“Help clients face up to long-term care,” by Charles Paikert, Financial Planning
“When advisors try to broach the topic of long-term care with clients, they often hit a brick wall of denial. This makes it even more urgent that they do everything possible to break down resistance. ‘What I hear most often is, ‘It won’t happen to me,’‘ says elder care attorney Robert Fleming. ‘And then it’s, ‘I’ll off myself if it does, or go on Medicaid if I can’t go through with it.’ You’ve got a lot of planning by denial going on out there.’”
LTC Comment (from Stephen A. Moses, President, Center for Long-Term Care Reform):
This is an OK typical article on LTC planning except that it relies heavily on advice from nationally well-known Medicaid planners who give lip service to LTC insurance, say little about their artificial impoverishment methods publicly to avoid shaming, and then pull that magic rabbit out of their hats to gold plate their practices with affluent clients. When financial advisor trade publications like FP take such people seriously, it can only hurt the business and its clients. Two quotes:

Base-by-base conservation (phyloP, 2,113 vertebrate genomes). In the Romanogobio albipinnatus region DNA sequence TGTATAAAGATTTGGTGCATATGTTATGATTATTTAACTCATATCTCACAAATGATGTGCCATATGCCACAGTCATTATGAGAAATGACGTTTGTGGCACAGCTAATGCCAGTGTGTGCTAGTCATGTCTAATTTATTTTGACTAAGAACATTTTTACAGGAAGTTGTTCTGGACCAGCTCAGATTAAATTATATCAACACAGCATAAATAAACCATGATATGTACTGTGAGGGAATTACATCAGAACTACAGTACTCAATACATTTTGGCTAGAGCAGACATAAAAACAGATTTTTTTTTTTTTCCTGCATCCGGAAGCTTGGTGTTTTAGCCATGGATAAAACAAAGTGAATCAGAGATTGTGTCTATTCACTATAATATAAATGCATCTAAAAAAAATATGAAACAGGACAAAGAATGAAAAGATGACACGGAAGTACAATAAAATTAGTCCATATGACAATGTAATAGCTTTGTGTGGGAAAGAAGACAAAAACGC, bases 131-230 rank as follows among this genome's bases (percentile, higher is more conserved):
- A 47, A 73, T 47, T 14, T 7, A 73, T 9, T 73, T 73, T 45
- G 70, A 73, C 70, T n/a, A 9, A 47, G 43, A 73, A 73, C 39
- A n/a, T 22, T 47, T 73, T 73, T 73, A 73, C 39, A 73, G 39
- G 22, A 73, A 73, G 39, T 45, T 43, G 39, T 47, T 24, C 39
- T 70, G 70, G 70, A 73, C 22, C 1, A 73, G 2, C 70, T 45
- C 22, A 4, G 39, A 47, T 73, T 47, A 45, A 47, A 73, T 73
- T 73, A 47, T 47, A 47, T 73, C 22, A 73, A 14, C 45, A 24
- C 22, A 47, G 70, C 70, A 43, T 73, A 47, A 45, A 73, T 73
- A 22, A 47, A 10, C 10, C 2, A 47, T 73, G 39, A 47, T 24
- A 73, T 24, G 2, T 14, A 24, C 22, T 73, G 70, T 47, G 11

“The very best planning for long-term care is to amass great long-term wealth,” says Fleming, a partner at Fleming & Curti in Tucson, Arizona.
“It’s critical that financial advisors have a conversation about long-term care with clients, with documentation,” says New York-based elder care attorney Bernard Krooks.
In other words, make a lot of money, then come see us and we’ll get you LTC from Medicaid and preserve your wealth for pennies in legal fees compared to big insurance premiums. Financial advisors should avoid the temptation to lead clients into that trap.